… former Herald reporter Susanna Ray, now with Bloomberg News, reports from Frankfurt, Germany, on Icelandair’s plans to get into the jet leasing business. It’s not a huge order for Boeing, but it’s a big deal in Reykjavik — an airline with 12 planes in its fleet has ordered 10 new planes.
Read for yourself:
Boeing Wins Icelandair Leasing Unit’s 10-Plane Order
By Susanna Ray
Jan. 26 (Bloomberg) — Boeing Co., the world’s second-biggest
planemaker, received an order for 10 737-800 airliners from
Icelandair Hf, worth about $650 million at list prices, as
Iceland’s biggest carrier sets up a plane-leasing business.
The contract for the 162- to 189-seat medium-range airliner
also includes options for five more 737-800s, Chicago-based Boeing
said today in an e-mailed statement.
The planes, which were bought at “a very favorable price”
in Icelandair’s biggest-ever order, will be delivered starting in
2006 and provided to Chinese airlines, the Reykjavik-based carrier
said in a separate release on its Web site.
Boeing earlier this month beat larger competitor Airbus SAS
with a 10-plane 737-800 order from TUI AG’s Hapag-Lloyd Flug
airline unit. Toulouse, France-based Airbus, which overtook Boeing
in plane deliveries in 2003, in November won a 70-plane, 40-option
order worth as much as $6.6 billion for its competing A320 model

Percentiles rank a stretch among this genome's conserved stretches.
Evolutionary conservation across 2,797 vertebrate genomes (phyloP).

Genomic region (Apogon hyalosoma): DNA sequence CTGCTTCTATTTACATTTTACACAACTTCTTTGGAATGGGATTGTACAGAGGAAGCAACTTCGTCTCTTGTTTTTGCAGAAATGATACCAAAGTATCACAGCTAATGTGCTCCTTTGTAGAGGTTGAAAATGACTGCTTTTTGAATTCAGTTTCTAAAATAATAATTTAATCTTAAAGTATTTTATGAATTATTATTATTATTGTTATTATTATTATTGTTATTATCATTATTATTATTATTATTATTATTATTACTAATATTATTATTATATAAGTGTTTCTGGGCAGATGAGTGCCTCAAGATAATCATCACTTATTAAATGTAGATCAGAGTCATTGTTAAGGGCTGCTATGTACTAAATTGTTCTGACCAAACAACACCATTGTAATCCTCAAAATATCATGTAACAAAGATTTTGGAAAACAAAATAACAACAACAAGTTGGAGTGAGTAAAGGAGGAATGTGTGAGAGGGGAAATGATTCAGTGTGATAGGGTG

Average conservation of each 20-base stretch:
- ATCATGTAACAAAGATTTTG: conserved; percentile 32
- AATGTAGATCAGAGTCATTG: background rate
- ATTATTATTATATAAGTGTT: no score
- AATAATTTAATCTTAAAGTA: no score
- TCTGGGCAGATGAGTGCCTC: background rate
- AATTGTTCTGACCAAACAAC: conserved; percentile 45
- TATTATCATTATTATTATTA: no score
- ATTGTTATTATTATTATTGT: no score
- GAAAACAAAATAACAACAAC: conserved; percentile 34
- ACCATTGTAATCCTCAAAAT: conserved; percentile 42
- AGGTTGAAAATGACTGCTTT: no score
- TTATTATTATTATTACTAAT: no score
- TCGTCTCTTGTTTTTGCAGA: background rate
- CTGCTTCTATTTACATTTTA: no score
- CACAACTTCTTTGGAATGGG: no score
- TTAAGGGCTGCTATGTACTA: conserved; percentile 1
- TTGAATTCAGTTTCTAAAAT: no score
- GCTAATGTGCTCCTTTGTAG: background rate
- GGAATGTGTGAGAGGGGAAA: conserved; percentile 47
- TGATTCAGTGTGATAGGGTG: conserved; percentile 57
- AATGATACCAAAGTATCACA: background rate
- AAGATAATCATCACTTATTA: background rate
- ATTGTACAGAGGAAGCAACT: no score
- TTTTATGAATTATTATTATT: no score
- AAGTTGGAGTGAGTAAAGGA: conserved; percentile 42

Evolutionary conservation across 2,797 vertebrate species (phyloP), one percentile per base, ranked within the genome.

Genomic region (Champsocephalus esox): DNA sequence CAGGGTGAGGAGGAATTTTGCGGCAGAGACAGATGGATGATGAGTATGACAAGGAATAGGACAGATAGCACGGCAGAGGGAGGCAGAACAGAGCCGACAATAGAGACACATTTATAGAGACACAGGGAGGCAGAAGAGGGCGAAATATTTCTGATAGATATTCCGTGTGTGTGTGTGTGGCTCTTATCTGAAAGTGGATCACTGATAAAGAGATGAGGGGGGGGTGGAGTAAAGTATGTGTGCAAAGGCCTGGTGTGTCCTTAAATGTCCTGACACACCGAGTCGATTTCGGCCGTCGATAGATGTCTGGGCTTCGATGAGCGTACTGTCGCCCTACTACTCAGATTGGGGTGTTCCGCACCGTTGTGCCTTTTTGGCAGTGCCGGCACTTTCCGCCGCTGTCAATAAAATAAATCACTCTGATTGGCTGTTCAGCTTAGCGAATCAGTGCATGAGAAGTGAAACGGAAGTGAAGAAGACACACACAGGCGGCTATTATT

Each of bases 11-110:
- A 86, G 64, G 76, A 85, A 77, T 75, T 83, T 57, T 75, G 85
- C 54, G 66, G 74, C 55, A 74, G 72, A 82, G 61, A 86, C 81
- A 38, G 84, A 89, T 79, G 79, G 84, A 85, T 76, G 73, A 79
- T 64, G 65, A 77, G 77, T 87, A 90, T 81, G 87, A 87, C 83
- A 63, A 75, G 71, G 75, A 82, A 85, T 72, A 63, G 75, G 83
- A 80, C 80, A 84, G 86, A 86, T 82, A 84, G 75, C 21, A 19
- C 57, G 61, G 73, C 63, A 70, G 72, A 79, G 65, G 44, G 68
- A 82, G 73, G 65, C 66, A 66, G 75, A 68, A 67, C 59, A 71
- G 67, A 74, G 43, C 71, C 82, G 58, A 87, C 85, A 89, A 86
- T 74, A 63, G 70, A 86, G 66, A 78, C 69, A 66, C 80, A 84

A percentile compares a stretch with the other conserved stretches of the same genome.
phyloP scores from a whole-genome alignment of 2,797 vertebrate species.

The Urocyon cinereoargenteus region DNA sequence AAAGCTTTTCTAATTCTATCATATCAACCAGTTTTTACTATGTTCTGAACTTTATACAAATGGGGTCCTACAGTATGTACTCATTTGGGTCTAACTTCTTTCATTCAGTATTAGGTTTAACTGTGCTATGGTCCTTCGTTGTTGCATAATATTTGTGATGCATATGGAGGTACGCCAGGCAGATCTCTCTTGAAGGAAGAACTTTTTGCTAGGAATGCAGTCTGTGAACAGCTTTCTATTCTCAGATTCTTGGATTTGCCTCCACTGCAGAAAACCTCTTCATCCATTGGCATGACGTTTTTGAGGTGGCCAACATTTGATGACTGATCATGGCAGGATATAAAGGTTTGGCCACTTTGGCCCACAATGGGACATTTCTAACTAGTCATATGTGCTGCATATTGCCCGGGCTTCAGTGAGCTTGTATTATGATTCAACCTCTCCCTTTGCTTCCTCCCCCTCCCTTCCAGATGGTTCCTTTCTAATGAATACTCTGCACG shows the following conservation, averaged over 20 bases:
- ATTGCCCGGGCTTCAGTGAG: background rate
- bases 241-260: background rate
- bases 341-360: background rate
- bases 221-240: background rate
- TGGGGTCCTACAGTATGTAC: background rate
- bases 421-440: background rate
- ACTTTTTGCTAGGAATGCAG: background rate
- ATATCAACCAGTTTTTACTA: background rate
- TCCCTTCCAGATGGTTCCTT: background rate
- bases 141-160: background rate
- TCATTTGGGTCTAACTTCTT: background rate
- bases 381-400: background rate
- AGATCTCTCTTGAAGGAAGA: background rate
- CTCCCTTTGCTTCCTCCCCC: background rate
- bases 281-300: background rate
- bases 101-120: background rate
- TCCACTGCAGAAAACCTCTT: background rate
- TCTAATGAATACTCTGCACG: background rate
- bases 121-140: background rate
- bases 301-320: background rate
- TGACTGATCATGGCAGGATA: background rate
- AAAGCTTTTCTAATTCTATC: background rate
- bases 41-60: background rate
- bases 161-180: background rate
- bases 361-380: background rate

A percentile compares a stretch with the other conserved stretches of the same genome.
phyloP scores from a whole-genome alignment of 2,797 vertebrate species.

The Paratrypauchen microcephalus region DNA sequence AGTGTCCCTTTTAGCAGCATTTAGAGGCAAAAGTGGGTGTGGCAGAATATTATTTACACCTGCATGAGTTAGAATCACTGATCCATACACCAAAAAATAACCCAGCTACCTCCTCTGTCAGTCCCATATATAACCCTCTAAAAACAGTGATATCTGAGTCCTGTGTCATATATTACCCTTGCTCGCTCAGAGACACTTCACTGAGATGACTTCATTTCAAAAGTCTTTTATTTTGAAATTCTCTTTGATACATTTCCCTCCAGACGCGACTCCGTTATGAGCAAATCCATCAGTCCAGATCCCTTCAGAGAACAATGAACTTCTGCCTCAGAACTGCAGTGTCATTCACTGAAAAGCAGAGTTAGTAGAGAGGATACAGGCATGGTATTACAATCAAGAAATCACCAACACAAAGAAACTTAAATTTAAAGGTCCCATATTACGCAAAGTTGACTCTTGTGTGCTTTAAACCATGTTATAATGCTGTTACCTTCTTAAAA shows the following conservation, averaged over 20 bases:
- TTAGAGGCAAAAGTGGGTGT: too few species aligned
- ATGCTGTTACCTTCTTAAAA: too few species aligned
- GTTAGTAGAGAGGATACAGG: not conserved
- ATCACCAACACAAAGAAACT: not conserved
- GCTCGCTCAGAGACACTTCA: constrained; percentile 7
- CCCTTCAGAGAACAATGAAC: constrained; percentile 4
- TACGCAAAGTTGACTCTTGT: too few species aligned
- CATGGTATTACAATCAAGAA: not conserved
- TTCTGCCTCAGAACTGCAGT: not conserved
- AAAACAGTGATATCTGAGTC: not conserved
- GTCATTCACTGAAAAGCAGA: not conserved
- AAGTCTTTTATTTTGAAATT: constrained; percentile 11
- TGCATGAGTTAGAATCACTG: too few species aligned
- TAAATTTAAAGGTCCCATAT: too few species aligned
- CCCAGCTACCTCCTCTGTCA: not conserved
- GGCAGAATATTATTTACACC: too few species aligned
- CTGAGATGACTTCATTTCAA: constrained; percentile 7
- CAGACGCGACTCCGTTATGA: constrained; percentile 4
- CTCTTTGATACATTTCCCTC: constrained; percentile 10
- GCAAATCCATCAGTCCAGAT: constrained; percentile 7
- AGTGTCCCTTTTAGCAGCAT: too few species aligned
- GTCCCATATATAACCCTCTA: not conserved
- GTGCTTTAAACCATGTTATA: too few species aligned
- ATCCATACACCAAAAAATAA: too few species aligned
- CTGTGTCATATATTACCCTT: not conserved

from Air Berlin GmbH, Europe’s third-biggest low-cost airline.
Icelandair’s nine-month net income rose 56 percent to 2.68
billion kronur ($43 million), and sales rose 14 percent to 34
billion kronur, as the airline added flights and cut fares to
Chairman Hannes Smarason said in November the company may
increase its 10.1 percent stake in EasyJet Plc, Europe’s second-
biggest discount airline, to grow outside Iceland.
Icelandair said Jan. 12 that it had bought three used Boeing
737-500s from Ireland’s state-owned Aer Lingus to lease to Air
Baltic in Latvia as it formed a 49 percent-owned plane-leasing
venture. The company didn’t identify the business’s other owners.
The airline expects to sign leasing accords this year through
the Sunrock subsidiary of Sojitz Corp. a Japanese trading company,
Icelandair said today.
The Icelandic carrier has an all-Boeing fleet of 12 aircraft,
according to its Web site. The average age of the 10 airplanes
used in international passenger operations is 6.4 years.
Icelandair, which flies to 20 destinations in 10 countries in
Europe and North America, carried 1.3 million passengers last
year, an 18 percent increase from 2003.
The company raised 3.8 billion kronur in a share sale Nov. 10
and had about 10 billion kronur in cash and equivalents on hand at
the end of Sept. 30.
Shares of Icelandair rose as much as 8.3 percent and were up
0.55 krona, or 4.6 percent, at 12.65 kronur at 3:55 p.m. in
Reykjavik, valuing the company at 32.1 billion kronur. Boeing
shares in New York were up 5 cents, or 0.1 percent, at $49.89
after rising as much as 1 percent.